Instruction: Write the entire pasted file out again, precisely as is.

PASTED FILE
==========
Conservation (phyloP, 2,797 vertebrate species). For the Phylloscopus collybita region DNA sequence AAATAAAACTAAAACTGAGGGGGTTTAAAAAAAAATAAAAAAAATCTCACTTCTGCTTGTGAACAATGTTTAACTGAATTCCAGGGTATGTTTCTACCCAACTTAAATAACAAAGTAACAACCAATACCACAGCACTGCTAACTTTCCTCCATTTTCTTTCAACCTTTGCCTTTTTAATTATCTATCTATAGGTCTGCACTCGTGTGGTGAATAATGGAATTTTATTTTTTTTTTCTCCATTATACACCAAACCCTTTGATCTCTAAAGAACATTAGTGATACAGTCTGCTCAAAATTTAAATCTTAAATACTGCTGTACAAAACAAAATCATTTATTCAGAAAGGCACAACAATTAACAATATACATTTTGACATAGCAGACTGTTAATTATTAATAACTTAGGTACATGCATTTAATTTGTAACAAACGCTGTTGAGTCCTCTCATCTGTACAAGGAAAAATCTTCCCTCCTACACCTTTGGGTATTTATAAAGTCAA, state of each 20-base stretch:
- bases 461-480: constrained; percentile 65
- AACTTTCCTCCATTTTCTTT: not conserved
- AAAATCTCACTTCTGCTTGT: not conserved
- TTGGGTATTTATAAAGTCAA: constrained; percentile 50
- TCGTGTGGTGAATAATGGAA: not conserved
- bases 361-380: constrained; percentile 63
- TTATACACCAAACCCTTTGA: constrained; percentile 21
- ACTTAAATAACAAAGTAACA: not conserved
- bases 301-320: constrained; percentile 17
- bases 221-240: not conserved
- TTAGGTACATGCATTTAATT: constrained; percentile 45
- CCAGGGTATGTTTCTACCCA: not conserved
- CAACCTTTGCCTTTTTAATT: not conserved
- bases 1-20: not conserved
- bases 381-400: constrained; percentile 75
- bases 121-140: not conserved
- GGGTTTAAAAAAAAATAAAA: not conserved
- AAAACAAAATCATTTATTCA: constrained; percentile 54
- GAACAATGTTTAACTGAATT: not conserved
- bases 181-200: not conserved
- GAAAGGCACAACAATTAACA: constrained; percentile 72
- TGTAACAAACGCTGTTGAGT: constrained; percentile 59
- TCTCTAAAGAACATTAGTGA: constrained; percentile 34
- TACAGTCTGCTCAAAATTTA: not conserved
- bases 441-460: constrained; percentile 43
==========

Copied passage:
Conservation (phyloP, 2,797 vertebrate species). For the Phylloscopus collybita region DNA sequence AAATAAAACTAAAACTGAGGGGGTTTAAAAAAAAATAAAAAAAATCTCACTTCTGCTTGTGAACAATGTTTAACTGAATTCCAGGGTATGTTTCTACCCAACTTAAATAACAAAGTAACAACCAATACCACAGCACTGCTAACTTTCCTCCATTTTCTTTCAACCTTTGCCTTTTTAATTATCTATCTATAGGTCTGCACTCGTGTGGTGAATAATGGAATTTTATTTTTTTTTTCTCCATTATACACCAAACCCTTTGATCTCTAAAGAACATTAGTGATACAGTCTGCTCAAAATTTAAATCTTAAATACTGCTGTACAAAACAAAATCATTTATTCAGAAAGGCACAACAATTAACAATATACATTTTGACATAGCAGACTGTTAATTATTAATAACTTAGGTACATGCATTTAATTTGTAACAAACGCTGTTGAGTCCTCTCATCTGTACAAGGAAAAATCTTCCCTCCTACACCTTTGGGTATTTATAAAGTCAA, state of each 20-base stretch:
- bases 461-480: constrained; percentile 65
- AACTTTCCTCCATTTTCTTT: not conserved
- AAAATCTCACTTCTGCTTGT: not conserved
- TTGGGTATTTATAAAGTCAA: constrained; percentile 50
- TCGTGTGGTGAATAATGGAA: not conserved
- bases 361-380: constrained; percentile 63
- TTATACACCAAACCCTTTGA: constrained; percentile 21
- ACTTAAATAACAAAGTAACA: not conserved
- bases 301-320: constrained; percentile 17
- bases 221-240: not conserved
- TTAGGTACATGCATTTAATT: constrained; percentile 45
- CCAGGGTATGTTTCTACCCA: not conserved
- CAACCTTTGCCTTTTTAATT: not conserved
- bases 1-20: not conserved
- bases 381-400: constrained; percentile 75
- bases 121-140: not conserved
- GGGTTTAAAAAAAAATAAAA: not conserved
- AAAACAAAATCATTTATTCA: constrained; percentile 54
- GAACAATGTTTAACTGAATT: not conserved
- bases 181-200: not conserved
- GAAAGGCACAACAATTAACA: constrained; percentile 72
- TGTAACAAACGCTGTTGAGT: constrained; percentile 59
- TCTCTAAAGAACATTAGTGA: constrained; percentile 34
- TACAGTCTGCTCAAAATTTA: not conserved
- bases 441-460: constrained; percentile 43